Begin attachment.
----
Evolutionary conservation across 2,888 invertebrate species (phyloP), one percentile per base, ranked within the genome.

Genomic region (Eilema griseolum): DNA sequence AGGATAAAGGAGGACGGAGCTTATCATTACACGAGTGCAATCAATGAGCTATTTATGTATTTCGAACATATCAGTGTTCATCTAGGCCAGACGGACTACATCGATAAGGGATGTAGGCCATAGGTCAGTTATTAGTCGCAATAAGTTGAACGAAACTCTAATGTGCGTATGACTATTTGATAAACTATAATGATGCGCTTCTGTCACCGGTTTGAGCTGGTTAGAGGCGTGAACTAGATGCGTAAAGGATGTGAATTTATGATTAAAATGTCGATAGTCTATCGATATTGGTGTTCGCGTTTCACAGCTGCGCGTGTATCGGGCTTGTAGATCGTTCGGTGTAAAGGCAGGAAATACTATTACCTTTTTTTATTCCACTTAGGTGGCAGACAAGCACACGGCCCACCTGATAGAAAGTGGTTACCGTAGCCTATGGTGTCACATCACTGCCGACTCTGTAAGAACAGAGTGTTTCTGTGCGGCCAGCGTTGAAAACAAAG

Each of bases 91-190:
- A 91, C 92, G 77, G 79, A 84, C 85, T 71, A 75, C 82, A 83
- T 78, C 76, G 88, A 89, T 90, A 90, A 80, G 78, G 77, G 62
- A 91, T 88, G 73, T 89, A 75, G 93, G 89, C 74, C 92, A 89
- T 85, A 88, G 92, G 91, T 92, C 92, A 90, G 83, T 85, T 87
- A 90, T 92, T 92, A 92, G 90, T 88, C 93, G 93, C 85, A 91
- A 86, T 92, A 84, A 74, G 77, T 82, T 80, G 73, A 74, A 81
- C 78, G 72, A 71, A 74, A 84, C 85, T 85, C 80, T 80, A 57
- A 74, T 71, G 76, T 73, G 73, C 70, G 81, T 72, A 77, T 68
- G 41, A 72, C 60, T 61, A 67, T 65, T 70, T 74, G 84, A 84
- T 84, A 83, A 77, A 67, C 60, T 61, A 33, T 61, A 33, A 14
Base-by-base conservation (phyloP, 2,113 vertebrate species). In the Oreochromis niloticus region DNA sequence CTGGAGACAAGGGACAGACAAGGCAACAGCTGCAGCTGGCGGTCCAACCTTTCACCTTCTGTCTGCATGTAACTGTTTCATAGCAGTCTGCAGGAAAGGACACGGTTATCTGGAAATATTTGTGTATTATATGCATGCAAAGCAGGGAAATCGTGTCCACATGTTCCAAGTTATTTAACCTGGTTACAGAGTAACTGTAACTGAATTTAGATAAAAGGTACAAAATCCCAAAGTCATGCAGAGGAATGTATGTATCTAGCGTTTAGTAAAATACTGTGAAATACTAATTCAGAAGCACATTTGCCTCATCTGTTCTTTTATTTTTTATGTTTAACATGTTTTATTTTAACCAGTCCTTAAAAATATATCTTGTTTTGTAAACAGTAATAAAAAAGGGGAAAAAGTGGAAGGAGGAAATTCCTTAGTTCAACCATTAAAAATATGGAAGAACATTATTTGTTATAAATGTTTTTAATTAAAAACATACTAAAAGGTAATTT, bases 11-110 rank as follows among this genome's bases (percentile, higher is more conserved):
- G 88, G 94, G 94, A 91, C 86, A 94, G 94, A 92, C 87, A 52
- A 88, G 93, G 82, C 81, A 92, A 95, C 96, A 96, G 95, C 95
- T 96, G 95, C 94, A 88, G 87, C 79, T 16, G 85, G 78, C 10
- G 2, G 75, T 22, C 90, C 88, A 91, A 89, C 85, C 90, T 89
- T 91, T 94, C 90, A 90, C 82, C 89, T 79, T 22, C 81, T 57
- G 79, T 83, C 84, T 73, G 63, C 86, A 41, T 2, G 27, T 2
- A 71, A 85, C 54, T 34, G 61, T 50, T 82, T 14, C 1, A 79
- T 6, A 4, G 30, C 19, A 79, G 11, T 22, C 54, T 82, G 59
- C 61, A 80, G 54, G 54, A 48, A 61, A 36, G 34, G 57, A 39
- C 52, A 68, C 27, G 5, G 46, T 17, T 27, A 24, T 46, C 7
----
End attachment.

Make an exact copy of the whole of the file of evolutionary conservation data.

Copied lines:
Evolutionary conservation across 2,888 invertebrate species (phyloP), one percentile per base, ranked within the genome.

Genomic region (Eilema griseolum): DNA sequence AGGATAAAGGAGGACGGAGCTTATCATTACACGAGTGCAATCAATGAGCTATTTATGTATTTCGAACATATCAGTGTTCATCTAGGCCAGACGGACTACATCGATAAGGGATGTAGGCCATAGGTCAGTTATTAGTCGCAATAAGTTGAACGAAACTCTAATGTGCGTATGACTATTTGATAAACTATAATGATGCGCTTCTGTCACCGGTTTGAGCTGGTTAGAGGCGTGAACTAGATGCGTAAAGGATGTGAATTTATGATTAAAATGTCGATAGTCTATCGATATTGGTGTTCGCGTTTCACAGCTGCGCGTGTATCGGGCTTGTAGATCGTTCGGTGTAAAGGCAGGAAATACTATTACCTTTTTTTATTCCACTTAGGTGGCAGACAAGCACACGGCCCACCTGATAGAAAGTGGTTACCGTAGCCTATGGTGTCACATCACTGCCGACTCTGTAAGAACAGAGTGTTTCTGTGCGGCCAGCGTTGAAAACAAAG

Each of bases 91-190:
- A 91, C 92, G 77, G 79, A 84, C 85, T 71, A 75, C 82, A 83
- T 78, C 76, G 88, A 89, T 90, A 90, A 80, G 78, G 77, G 62
- A 91, T 88, G 73, T 89, A 75, G 93, G 89, C 74, C 92, A 89
- T 85, A 88, G 92, G 91, T 92, C 92, A 90, G 83, T 85, T 87
- A 90, T 92, T 92, A 92, G 90, T 88, C 93, G 93, C 85, A 91
- A 86, T 92, A 84, A 74, G 77, T 82, T 80, G 73, A 74, A 81
- C 78, G 72, A 71, A 74, A 84, C 85, T 85, C 80, T 80, A 57
- A 74, T 71, G 76, T 73, G 73, C 70, G 81, T 72, A 77, T 68
- G 41, A 72, C 60, T 61, A 67, T 65, T 70, T 74, G 84, A 84
- T 84, A 83, A 77, A 67, C 60, T 61, A 33, T 61, A 33, A 14
Base-by-base conservation (phyloP, 2,113 vertebrate species). In the Oreochromis niloticus region DNA sequence CTGGAGACAAGGGACAGACAAGGCAACAGCTGCAGCTGGCGGTCCAACCTTTCACCTTCTGTCTGCATGTAACTGTTTCATAGCAGTCTGCAGGAAAGGACACGGTTATCTGGAAATATTTGTGTATTATATGCATGCAAAGCAGGGAAATCGTGTCCACATGTTCCAAGTTATTTAACCTGGTTACAGAGTAACTGTAACTGAATTTAGATAAAAGGTACAAAATCCCAAAGTCATGCAGAGGAATGTATGTATCTAGCGTTTAGTAAAATACTGTGAAATACTAATTCAGAAGCACATTTGCCTCATCTGTTCTTTTATTTTTTATGTTTAACATGTTTTATTTTAACCAGTCCTTAAAAATATATCTTGTTTTGTAAACAGTAATAAAAAAGGGGAAAAAGTGGAAGGAGGAAATTCCTTAGTTCAACCATTAAAAATATGGAAGAACATTATTTGTTATAAATGTTTTTAATTAAAAACATACTAAAAGGTAATTT, bases 11-110 rank as follows among this genome's bases (percentile, higher is more conserved):
- G 88, G 94, G 94, A 91, C 86, A 94, G 94, A 92, C 87, A 52
- A 88, G 93, G 82, C 81, A 92, A 95, C 96, A 96, G 95, C 95
- T 96, G 95, C 94, A 88, G 87, C 79, T 16, G 85, G 78, C 10
- G 2, G 75, T 22, C 90, C 88, A 91, A 89, C 85, C 90, T 89
- T 91, T 94, C 90, A 90, C 82, C 89, T 79, T 22, C 81, T 57
- G 79, T 83, C 84, T 73, G 63, C 86, A 41, T 2, G 27, T 2
- A 71, A 85, C 54, T 34, G 61, T 50, T 82, T 14, C 1, A 79
- T 6, A 4, G 30, C 19, A 79, G 11, T 22, C 54, T 82, G 59
- C 61, A 80, G 54, G 54, A 48, A 61, A 36, G 34, G 57, A 39
- C 52, A 68, C 27, G 5, G 46, T 17, T 27, A 24, T 46, C 7